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Spring can be a bit of a trying time of year for dogs, especially teens with brains that can fizz up at the slightest trigger.


I've just had a very interesting chat with Henry's mum about his recent obsession with going out in the garden. Henry is one of our lovely fizzy teens who can be a bit upskittled by any changes in his world and it doesn't take much for him to lose concentration and behave a bit erratically.

He isn't the only one. All our teens in classes this week were at the "shaken-rather-than-gently-stirred" end of the scale. A number of them have been acting erratically and over-excitedly for a couple of weeks and the dynamics in class felt almost as if they had gone right back to week one! They struggled to concentrate, were jumping up at trainers and we had several whines and woofs, which hasn't happened for weeks.


In fact, one of our girls was actually stressed at the beginning of class. She was panting, couldn't settle on her mat (which she loves) and kept eyeing the Spaniel working at the station next to her.

We realised that her uneasiness was because the Spaniel is just coming into season and this little girl couldn't cope with the hormone level in the hall.

It isn't just boys who are affected by the spring time cocktail of hormones and smells around them - girls can find it overwhelming as well. If a young bitch has had a hard time during her season, she may well associate the smell of another bitch in heat with her own unpleasant experiences, which can cause a degree of stress.

The next class presented the same thing- 2 craaaazy girls who were in the middle of their cycle. Their seasons finished weeks ago, but they have recently started behaving erratically and have found it very difficult to settle down, especially on walks.

Neville, one of our staffie teenagers, has found a local bitch in season very hard to deal with and has been pining at the back door. He can smell her seasonal chemicals and has been mooning over her.


Dogs noses have millions more receptors than ours. They experience their worlds primarily through their noses and, because their olfactory (sniffing) system is closely linked to their limbic (primal emotion) system, you can imagine that the world feels a bit overwhelming in spring.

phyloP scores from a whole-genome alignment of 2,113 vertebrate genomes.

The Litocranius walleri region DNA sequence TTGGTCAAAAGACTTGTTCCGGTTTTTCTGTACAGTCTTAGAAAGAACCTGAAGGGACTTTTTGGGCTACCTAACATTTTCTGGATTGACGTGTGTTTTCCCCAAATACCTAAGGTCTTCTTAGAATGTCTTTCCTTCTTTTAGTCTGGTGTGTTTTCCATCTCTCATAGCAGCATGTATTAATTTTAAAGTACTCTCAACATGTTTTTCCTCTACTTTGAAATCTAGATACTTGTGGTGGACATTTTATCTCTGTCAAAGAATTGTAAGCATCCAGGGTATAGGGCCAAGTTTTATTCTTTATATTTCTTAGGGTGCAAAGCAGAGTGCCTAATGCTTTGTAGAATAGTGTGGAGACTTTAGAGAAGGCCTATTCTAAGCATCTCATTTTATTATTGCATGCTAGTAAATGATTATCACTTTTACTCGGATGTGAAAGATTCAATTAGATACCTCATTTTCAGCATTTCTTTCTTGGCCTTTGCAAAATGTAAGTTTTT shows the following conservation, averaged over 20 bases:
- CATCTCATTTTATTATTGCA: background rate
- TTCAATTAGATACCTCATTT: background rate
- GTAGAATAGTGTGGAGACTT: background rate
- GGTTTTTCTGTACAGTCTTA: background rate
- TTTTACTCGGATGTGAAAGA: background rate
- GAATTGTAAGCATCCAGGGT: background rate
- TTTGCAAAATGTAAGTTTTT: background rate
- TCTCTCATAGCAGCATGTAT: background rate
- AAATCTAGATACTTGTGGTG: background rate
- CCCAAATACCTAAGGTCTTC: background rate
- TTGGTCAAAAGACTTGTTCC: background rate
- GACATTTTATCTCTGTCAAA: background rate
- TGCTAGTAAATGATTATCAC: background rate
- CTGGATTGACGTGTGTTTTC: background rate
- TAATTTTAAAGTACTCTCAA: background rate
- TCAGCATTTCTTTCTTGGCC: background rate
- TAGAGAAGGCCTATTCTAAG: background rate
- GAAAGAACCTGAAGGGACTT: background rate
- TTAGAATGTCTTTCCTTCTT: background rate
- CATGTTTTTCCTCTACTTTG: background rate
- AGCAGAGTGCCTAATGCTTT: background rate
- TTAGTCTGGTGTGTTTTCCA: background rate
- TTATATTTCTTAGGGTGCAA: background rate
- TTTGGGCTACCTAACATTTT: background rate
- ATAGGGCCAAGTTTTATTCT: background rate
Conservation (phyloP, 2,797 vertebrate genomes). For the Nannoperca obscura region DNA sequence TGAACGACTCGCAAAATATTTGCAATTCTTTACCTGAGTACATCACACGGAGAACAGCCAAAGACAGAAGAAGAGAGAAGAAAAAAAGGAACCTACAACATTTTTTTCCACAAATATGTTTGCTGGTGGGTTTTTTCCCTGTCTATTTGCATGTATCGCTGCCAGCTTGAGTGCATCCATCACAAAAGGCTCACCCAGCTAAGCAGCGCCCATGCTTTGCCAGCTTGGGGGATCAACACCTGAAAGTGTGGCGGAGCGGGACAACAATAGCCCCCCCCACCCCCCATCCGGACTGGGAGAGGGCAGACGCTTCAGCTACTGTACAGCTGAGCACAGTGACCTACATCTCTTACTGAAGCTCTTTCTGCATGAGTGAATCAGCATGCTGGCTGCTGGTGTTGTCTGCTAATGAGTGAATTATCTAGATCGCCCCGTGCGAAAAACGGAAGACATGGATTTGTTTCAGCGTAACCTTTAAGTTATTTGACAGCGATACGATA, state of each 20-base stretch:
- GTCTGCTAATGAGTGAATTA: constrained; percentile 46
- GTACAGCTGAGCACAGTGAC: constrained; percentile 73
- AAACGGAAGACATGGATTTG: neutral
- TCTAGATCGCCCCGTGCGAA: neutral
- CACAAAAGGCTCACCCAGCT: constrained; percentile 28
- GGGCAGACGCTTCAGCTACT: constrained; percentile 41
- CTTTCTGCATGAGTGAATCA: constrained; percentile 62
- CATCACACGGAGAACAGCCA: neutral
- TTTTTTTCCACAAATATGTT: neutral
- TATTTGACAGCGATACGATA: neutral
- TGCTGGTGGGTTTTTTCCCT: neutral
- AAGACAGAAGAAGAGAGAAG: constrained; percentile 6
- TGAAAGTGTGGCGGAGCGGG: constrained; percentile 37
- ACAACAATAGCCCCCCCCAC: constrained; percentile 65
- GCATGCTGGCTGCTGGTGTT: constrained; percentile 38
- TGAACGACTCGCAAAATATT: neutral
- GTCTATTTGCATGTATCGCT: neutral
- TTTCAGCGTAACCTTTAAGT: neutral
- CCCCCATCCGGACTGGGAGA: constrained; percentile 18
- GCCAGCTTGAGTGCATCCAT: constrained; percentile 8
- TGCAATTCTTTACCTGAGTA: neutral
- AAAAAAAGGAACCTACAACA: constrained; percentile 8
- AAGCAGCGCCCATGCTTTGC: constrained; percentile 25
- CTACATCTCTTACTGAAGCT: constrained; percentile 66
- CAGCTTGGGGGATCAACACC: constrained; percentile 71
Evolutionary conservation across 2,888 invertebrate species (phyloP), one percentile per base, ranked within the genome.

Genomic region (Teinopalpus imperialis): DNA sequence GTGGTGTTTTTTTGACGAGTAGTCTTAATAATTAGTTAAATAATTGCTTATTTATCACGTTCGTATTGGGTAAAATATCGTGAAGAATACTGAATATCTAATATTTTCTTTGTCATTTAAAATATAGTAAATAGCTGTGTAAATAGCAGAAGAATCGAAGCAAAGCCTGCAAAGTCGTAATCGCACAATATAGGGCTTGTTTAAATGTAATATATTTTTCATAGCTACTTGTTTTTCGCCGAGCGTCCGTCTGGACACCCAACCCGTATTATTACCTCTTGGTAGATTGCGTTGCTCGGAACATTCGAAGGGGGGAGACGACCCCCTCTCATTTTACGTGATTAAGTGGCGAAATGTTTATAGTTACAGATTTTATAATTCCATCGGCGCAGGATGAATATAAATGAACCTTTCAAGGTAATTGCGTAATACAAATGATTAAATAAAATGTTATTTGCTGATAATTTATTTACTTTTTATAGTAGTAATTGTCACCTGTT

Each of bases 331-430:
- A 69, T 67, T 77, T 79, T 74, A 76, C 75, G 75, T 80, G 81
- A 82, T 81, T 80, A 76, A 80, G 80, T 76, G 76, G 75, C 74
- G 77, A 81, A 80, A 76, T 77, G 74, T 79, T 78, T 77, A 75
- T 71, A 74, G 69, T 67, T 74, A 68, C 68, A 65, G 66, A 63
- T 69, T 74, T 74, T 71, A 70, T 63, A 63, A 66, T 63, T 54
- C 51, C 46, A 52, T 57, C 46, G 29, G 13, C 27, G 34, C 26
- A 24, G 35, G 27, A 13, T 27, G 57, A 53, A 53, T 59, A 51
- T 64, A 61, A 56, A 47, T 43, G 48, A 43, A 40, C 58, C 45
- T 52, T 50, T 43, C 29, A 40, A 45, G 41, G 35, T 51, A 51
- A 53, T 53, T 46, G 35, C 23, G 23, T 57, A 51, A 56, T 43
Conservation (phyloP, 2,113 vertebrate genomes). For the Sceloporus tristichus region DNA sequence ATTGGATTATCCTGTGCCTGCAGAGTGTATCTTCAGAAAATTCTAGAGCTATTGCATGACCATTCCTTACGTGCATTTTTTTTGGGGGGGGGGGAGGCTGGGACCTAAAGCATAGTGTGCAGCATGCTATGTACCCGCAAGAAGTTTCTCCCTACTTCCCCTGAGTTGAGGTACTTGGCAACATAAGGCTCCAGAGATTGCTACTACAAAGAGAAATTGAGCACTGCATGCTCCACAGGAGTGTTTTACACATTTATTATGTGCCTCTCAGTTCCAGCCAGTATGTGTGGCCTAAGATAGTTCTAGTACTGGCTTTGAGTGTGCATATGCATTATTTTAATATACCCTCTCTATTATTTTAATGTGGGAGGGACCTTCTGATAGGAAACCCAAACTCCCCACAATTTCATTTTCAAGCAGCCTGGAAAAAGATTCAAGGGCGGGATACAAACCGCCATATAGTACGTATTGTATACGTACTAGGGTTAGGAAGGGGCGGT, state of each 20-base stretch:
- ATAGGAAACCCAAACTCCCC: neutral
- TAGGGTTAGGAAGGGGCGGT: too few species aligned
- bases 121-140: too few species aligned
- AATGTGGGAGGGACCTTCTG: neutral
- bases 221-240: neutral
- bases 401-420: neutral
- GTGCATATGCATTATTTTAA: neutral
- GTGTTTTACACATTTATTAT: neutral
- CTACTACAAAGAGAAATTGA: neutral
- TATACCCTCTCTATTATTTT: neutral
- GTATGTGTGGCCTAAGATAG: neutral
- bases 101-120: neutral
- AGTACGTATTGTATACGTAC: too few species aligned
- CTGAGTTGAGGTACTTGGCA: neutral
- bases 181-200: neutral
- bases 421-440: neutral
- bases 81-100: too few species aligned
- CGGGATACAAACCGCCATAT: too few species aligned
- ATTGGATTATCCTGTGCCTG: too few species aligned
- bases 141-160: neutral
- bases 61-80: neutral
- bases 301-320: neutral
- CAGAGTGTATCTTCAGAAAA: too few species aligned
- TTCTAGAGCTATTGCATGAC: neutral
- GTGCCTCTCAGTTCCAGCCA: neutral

The natural world is full of testosterone, oestrogen and progesterone at the moment. Animals and birds are preparing to mate and many teenage bitches will be coming into season for the first time.

The way the springtime world smells may feel overwhelming to the teenage brain. Many teens react to feeling overwhelmed by getting over-excited and giddy. They might lose a lot of self-control on walks and you can find that their lose lead skills have vanished overnight as they yank you from one scent to another.

So, if your dog hs regressed a little, or has become more erratic in behaviour, it could well be because the world is chock-full of hormonal scents at the moment!


You can use the power of sniffing to calm your dog down, because sniffing has a strong effect on the brain. Recent research has shown that sniffing can lower the pulse rate in dogs. Walking on a longer lead was found to increase sniffing capacity by over 60%. Pulse rate was reduced more significantly the longer a dog was able to sniff. This is pioneering evidence that shows what behaviourists have known for many years: dogs sniff to calm themselves down.


Crack out those sniff kits! Fill a snuffle mat with treats! Lay your dog's meal out in a trail across the garden to flood that fizzy brain with some calm. If you can get the nose working, you can calm the whole body.

If your boy is struggling with local bitches in heat, take him somewhere new, to a more remote spot where you can let him explore off lead (as long as his recall hasn't been affected by hormones) or on a long line. Make walks slower and more meandering, letting your dog sniff as much as she needs - as long as you're still practising loose lead skills. Fizzy brains can still learn to deal with frustration and allowing your dog to pull at this stage in her development will teach her that she doesn't need to learn self-control when she feels a bit overwhelmed by her emotions.


Punctuate the day with a few more short training sessions to get her brain working. Although a few training sessions are useful, avoid doing too many because that level of input from you will teach your pup over-reliance on you whenever things get overwhelming. Your dog still needs replenishing sleep of 17 hours a day

Training sessions need to be short - no more than 5 minutes - so that your dog can concentrate. They also need to be fun and pressure-free, which will take a pining boy's mind off the Girl Next Door!

If you're working with us, you can go right back to basics in your first Support Plan and slow everything down. Focusing on your Thinking-Dog 3 Cs means that you will help your pup come through this season calmly and soon be back to the dog he or she had started to be.

If you can make sure that nothing happens without your 3 Cs, your dog will start to learn to love being:





Henry's mum has been doing extra mat work to help him settle down happily, which means that little fizzy brain is thinking about other things than hormones!


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